Tag: Language

The Tricky Language of Argentine Labor Law: Termination (Part 2 of 2)

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Photo by Rawpixel via Unsplash

In my last post on the tricky language of Argentine labor law, we took a look at the concept of “remuneración” (remuneration) and some of its legal and linguistic tricks and traps. If you made it all the way to the end of that post, you learned about 20 words that labor lawyers use almost on a daily basis in Argentina and what the legal implications of those words really are. In this post, I will argue that the second most important concept to employers and workers alike is that of “despido” (dismissal or termination of employment at the initiative of the employer).

Once again, when it comes to termination, Argentine labor law is worker-oriented and its aim is to protect workers from any kind of unjustified or wrongful termination. In fact, some leading experts argue that the law is designed to protect workers from being fired altogether, creating strong economic incentives for employers to keep even their most inept workers on their payroll. While the cost of dismissing a worker may be high, the only way to know if that’s true is by conducting a cost-benefit analysis on a case by case basis comparing the cost of keeping the worker in question to the cost of dismissing him or her.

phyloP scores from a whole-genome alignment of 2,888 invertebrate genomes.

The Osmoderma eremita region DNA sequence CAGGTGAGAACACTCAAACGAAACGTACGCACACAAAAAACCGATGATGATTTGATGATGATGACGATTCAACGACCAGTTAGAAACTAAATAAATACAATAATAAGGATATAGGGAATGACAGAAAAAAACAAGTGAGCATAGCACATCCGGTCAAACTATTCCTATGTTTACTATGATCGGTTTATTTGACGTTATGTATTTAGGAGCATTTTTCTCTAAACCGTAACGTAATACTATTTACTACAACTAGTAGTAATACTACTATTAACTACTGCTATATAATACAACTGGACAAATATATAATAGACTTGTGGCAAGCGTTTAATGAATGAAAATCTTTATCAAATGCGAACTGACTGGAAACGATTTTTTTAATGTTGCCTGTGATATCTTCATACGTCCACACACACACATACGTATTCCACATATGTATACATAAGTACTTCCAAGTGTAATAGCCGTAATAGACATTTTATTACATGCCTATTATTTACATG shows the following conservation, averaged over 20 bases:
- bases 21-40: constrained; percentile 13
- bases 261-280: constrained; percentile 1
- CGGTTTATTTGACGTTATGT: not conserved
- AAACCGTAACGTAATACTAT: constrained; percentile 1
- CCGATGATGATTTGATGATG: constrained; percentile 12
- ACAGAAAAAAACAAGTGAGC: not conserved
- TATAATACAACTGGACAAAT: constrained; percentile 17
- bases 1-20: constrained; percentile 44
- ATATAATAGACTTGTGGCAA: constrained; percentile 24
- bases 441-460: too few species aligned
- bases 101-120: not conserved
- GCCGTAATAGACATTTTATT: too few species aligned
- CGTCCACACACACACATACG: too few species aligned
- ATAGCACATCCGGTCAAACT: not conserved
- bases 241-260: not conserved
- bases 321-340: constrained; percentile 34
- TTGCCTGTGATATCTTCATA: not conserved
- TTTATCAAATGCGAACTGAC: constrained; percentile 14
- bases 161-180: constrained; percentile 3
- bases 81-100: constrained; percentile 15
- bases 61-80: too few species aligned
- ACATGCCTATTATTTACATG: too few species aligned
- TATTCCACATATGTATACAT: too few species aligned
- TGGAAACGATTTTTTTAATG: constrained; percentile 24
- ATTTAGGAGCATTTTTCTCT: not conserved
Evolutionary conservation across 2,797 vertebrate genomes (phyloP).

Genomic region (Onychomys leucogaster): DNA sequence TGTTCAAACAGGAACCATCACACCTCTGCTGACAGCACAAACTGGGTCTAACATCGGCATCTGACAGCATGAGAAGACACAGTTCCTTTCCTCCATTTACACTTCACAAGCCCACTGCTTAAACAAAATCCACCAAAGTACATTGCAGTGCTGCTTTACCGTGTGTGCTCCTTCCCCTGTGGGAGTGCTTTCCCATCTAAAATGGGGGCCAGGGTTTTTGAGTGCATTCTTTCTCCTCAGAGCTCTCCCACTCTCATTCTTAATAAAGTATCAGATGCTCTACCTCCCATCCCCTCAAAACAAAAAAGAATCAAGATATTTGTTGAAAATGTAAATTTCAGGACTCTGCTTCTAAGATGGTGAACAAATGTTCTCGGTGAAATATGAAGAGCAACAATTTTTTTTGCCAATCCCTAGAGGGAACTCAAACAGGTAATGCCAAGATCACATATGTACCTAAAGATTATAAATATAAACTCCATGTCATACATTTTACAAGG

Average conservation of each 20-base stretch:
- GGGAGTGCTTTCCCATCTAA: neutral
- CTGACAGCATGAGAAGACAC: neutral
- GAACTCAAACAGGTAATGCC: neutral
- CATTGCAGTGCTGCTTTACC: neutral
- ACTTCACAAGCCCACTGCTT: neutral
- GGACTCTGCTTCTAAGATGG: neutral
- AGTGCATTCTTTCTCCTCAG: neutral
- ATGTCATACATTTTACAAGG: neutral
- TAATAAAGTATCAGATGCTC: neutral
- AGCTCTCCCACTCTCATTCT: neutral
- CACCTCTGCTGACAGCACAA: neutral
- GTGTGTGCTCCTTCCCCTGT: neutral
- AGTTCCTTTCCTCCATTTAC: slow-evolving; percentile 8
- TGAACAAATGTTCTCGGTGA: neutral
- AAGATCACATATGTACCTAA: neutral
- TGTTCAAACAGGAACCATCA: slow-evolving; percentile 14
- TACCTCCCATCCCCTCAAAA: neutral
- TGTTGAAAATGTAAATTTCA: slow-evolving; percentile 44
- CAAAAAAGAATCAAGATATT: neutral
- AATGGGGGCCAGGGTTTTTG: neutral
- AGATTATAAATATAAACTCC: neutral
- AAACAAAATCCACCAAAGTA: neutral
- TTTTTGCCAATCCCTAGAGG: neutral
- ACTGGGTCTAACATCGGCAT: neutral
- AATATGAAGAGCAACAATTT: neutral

Either way, firing people is expensive in Argentina. Employers often prefer to put up with unfit employees than bear the cost of firing them and, in turn, unfit employees have incentives to stay on board, do a bad job, and hope to get fired and receive a nice “indemnización por despido” (severance package consisting of severance allowance plus other separation benefits). This, however, is just one of the many problems with protectionist pieces of legislation like Argentina’s Labor Contract Act (Ley de Contrato de Trabajo), but our focus is on language, so we can leave the rest up to Congress and the Courts.

When and how can employers dismiss their employees without compensation?